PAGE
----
Author Topic: Gravity Draining Formed Cheeses - Reducing Wall/Side Gaps  (Read 1013 times)

Offline John (CH)

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Gravity Draining Formed Cheeses - Reducing Wall/Side Gaps
« on: February 18, 2012, 07:38:42 AM »
Couple weeks ago and again yesterday I started making Camemberts again. For forming cams the cut rennet coagulated curds are placed in hoops on mats with a small amount of whey draining out a few side weep holes and most through the bottom via the mats.

My problem, albeit a visual one is significant # of vacancies of gaps at side of cheese (and probably in middle/paste) due I believe to pockets of trapped whey (see picture #1 & 2). While initially just a visual problem, these pockets also result in poorer uneven rind development during ripening. I think this is a common issue for all gravity drained (not pressed) formed soft type cheeses, not curd formation as I also had the same issue with primarily lactic acid coagulated cheeses (see picture #3).

In this commercial Camembert making video at time 2:51, the makers plunged their fingers into the middle and then periphery of fresh soft curds, and then at 3:00 rolled the cheeses in the hoops with a large "Espresso Tamper" type tool.

So in my Camembert make yesterday, I pocked my fingers gently down sides of hoops before the first turn, and it seems to have helped, about 50% less pockets around periphery after I removed the hoops this morning (see picture #4). Next batch I'll poke in middle and down sides more vigorously. Also need to find some sort of large "Espresso Tamper".

Anyone else have this "problem" and have better solutions or is it a problem with my method?


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Offline DeejayDebi

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Re: Gravity Draining Formed Cheeses - Reducing Wall/Side Gaps
« Reply #1 on: February 18, 2012, 10:09:33 AM »
Trapped air bubbles. Try lightly tapping the sides of the molds while holding them down tightly so you ddon't loose and curds. Sometimes they will pop.

Offline linuxboy

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Re: Gravity Draining Formed Cheeses - Reducing Wall/Side Gaps
« Reply #2 on: February 18, 2012, 10:24:04 AM »
Although I don't mind this in bloomies, one other thing to try is to use a small concrete vibrator you run along the edge to eliminate the air pockets. It's what I use in concrete work, especially for detailed projects like poured countertops.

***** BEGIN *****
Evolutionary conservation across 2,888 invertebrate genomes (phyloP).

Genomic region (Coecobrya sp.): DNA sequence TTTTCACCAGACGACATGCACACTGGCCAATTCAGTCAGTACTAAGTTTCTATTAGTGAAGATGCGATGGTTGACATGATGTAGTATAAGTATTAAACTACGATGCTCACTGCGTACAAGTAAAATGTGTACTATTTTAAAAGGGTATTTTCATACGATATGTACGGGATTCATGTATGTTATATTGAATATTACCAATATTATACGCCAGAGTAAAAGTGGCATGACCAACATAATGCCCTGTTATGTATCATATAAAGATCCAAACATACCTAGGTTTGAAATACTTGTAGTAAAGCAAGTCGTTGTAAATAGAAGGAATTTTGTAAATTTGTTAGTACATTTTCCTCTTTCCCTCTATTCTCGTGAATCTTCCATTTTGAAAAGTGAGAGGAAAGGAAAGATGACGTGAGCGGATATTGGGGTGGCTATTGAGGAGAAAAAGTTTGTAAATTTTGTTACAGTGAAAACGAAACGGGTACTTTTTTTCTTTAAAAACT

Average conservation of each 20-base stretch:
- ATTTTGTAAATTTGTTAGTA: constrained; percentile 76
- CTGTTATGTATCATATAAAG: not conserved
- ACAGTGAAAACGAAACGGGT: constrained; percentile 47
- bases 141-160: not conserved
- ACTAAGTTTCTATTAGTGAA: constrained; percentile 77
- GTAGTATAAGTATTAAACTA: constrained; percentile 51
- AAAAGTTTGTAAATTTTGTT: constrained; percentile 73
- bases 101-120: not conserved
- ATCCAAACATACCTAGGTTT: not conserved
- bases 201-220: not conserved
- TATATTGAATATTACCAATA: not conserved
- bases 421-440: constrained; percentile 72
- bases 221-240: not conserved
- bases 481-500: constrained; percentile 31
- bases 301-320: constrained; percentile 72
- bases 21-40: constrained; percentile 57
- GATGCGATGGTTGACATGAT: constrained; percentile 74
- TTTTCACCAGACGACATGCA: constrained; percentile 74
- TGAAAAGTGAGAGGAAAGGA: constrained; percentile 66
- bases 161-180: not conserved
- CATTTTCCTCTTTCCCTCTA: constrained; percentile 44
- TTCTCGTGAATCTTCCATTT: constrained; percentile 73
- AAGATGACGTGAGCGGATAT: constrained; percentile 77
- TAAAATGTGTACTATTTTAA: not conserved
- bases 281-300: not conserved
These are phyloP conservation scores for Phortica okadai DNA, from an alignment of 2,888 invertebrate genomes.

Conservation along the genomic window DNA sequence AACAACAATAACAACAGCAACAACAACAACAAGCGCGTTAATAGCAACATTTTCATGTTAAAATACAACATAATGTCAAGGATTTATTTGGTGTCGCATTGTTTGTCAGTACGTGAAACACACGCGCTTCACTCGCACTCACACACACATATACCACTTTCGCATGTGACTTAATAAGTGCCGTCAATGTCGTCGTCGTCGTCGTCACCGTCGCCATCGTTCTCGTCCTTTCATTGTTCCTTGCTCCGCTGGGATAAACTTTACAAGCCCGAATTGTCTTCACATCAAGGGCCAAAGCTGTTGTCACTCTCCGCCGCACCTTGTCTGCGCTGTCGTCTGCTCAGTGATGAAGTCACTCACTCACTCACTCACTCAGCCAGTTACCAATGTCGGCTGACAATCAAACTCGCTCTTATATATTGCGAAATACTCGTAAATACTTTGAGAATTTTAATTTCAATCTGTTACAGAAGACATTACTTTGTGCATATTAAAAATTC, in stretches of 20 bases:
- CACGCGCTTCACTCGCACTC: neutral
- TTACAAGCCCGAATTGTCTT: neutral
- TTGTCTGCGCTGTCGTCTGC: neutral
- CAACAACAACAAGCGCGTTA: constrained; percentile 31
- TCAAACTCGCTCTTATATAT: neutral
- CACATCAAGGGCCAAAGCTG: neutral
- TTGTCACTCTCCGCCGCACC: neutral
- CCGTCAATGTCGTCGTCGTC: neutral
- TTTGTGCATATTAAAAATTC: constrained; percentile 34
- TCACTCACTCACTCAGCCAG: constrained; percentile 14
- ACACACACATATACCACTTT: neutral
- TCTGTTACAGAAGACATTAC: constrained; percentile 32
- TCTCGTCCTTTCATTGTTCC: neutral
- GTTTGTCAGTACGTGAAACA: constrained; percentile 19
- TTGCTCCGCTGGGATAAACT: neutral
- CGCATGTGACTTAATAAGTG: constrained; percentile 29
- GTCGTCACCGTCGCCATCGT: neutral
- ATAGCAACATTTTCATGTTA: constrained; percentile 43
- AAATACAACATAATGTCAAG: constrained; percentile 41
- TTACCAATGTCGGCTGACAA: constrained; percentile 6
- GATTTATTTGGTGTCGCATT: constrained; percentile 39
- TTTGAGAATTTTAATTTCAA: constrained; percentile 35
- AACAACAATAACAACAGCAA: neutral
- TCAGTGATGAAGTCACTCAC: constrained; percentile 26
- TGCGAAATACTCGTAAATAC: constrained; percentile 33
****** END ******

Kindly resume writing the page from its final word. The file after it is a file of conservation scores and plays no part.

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Offline DeejayDebi

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Re: Gravity Draining Formed Cheeses - Reducing Wall/Side Gaps
« Reply #3 on: February 18, 2012, 10:29:24 AM »
* DeejayDebi has visions of a crane lifting big machine near tiny cheeses.   ;D

I just use a butter knife and tap lightly.

Offline linuxboy

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Re: Gravity Draining Formed Cheeses - Reducing Wall/Side Gaps
« Reply #4 on: February 18, 2012, 11:07:35 AM »
lol. Debi, we're men. Any problem that might be solved is better solved by bigger power tools.
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Offline DeejayDebi

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Re: Gravity Draining Formed Cheeses - Reducing Wall/Side Gaps
« Reply #5 on: February 18, 2012, 11:17:58 AM »
I hear that! I am tiny woman - how about one of those little spider looking massage thingys they have for like $2? Bet that would work.

Offline mtncheesemaker(Pam)

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Re: Gravity Draining Formed Cheeses - Reducing Wall/Side Gaps
« Reply #6 on: February 18, 2012, 07:52:48 PM »
Maybe try flipping more frequently, esp during the first part of the draining time. I try to flip after 3-4 hours of draining and then every hour for a while. But I don't find that the pockets make much difference once they are aged. (Or hook something to your electric toothbrush?)

Offline John (CH)

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Re: Gravity Draining Formed Cheeses - Reducing Wall/Side Gaps
« Reply #7 on: February 19, 2012, 07:12:45 AM »
Thanks for ideas, for a week on a summer job as a teenager years ago I used a big concrete vibrator that you inserted into concrete to homogenize and vibrate out any air bubbles, thanks for awakening those good memories!

Next batch I'll use my electric vibrating tooth brush but will hold against rim of hoop (vs inserting :o) and report if air or whey rises to top.

Offline Jaspar

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Re: Gravity Draining Formed Cheeses - Reducing Wall/Side Gaps
« Reply #8 on: February 19, 2012, 07:32:13 AM »
You can also take the blade off a sabre saw ( hand-held reciprocating saw), plug it in and hold it against the side. I guess an electric knife without the blades would do the same, but yea power tools ;D
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